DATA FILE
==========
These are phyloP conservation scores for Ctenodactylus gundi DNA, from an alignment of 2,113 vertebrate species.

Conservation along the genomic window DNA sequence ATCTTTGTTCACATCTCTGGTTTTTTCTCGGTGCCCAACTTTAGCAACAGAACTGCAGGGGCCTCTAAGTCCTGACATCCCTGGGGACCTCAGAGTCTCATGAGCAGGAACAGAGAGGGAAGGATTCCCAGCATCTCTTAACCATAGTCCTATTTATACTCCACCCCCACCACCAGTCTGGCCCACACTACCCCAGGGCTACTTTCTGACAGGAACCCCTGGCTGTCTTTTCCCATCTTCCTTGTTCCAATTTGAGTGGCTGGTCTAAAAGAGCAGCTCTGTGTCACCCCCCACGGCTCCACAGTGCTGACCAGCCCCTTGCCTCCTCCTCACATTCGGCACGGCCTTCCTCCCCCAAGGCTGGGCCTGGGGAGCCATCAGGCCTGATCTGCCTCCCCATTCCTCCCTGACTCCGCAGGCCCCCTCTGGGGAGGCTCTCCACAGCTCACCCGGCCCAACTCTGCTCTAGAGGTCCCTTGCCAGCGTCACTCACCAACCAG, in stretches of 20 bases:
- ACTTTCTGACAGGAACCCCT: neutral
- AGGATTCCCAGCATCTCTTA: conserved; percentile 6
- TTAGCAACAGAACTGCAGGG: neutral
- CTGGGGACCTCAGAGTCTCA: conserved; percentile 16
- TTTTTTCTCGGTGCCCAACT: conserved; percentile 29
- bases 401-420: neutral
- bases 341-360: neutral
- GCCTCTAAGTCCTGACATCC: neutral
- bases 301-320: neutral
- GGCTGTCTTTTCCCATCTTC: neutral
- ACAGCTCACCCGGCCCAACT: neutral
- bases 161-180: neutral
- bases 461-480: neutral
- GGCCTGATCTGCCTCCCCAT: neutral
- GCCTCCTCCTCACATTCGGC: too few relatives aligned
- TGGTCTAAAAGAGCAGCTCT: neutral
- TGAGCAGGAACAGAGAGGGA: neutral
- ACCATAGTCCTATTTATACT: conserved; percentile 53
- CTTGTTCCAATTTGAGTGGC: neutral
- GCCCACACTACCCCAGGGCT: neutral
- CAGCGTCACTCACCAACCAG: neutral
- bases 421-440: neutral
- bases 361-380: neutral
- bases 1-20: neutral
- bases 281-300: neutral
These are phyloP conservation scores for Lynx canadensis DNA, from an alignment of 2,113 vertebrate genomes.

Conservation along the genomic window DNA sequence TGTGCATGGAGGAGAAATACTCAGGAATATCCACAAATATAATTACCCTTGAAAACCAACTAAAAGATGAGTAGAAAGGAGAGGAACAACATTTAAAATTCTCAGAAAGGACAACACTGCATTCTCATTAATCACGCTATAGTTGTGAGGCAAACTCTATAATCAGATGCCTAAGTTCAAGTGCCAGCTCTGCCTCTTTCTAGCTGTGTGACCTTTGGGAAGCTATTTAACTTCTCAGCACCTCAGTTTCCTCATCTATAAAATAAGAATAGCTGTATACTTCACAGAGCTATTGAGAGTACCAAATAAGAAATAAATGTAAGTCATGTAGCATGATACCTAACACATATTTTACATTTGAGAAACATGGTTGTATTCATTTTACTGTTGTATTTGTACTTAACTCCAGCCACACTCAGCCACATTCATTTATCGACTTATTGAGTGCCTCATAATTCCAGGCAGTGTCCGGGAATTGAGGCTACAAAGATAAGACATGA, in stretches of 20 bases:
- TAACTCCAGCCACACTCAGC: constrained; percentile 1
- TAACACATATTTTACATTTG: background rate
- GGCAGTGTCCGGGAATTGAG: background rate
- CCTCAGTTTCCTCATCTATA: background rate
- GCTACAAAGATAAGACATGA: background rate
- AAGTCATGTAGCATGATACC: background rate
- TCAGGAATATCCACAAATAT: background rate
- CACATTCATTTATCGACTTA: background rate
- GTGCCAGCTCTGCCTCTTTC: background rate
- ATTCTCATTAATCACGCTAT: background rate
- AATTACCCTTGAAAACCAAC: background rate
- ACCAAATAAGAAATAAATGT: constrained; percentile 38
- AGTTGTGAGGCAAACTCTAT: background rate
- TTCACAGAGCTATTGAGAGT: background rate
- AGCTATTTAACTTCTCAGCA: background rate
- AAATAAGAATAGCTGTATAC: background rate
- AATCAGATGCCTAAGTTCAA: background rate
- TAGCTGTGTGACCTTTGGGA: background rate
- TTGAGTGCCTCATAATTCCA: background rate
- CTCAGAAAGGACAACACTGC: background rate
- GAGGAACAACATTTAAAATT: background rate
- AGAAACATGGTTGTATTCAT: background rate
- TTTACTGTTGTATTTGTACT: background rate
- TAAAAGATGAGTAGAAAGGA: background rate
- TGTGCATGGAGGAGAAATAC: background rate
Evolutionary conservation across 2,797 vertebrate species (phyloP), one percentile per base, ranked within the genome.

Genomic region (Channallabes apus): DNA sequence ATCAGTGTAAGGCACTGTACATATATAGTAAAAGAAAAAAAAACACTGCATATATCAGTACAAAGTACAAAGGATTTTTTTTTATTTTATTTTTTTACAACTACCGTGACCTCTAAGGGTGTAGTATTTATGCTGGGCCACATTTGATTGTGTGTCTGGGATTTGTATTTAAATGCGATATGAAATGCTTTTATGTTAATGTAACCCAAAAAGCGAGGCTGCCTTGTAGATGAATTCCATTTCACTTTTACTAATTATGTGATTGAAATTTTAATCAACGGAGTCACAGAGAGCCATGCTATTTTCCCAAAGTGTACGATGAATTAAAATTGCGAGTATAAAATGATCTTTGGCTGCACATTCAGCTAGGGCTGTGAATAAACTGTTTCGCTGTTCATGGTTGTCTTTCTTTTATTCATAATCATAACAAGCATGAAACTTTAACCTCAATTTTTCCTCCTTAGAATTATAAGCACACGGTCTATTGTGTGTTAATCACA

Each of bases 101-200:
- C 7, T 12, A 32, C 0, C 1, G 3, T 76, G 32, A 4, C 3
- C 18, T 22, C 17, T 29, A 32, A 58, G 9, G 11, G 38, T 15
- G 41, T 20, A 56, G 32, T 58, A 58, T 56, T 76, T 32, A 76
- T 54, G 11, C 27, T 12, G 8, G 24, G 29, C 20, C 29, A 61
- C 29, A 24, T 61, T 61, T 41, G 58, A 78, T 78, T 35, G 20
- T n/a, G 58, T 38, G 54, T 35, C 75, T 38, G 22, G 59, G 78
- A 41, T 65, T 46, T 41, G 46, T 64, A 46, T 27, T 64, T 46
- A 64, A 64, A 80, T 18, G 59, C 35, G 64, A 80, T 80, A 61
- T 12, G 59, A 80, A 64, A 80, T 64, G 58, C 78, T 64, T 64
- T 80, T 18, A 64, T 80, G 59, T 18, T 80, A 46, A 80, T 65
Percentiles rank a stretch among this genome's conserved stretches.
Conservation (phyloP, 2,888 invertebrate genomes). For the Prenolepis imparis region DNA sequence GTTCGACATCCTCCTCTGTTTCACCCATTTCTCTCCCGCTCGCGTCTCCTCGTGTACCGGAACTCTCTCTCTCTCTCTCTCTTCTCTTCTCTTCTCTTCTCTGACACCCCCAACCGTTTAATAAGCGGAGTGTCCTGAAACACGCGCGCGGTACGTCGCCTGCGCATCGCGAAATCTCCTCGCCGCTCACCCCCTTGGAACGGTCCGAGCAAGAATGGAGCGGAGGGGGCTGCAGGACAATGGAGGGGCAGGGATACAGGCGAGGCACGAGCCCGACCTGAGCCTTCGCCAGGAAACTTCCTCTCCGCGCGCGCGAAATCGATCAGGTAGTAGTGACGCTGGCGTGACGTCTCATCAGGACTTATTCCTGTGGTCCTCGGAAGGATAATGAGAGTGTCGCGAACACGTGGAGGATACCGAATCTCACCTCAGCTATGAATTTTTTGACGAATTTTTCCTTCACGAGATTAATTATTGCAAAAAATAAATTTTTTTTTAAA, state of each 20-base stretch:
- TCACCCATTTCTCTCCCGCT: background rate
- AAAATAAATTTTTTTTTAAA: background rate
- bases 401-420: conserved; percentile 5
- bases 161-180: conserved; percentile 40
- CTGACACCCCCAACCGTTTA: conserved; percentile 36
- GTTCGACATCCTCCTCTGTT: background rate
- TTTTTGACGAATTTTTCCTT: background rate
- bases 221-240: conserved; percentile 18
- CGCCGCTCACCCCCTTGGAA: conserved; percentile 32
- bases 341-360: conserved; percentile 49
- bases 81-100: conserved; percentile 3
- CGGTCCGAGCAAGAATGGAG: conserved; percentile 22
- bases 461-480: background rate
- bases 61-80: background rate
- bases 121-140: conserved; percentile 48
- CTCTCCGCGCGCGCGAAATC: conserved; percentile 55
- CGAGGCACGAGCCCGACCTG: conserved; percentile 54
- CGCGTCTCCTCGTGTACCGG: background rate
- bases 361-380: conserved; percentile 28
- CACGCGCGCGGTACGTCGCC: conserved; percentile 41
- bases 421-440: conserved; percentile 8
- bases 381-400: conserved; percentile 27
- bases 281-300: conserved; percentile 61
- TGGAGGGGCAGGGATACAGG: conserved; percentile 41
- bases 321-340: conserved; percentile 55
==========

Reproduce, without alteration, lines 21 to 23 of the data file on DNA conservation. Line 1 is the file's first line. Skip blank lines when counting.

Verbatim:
- CTTGTTCCAATTTGAGTGGC: neutral
- GCCCACACTACCCCAGGGCT: neutral
- CAGCGTCACTCACCAACCAG: neutral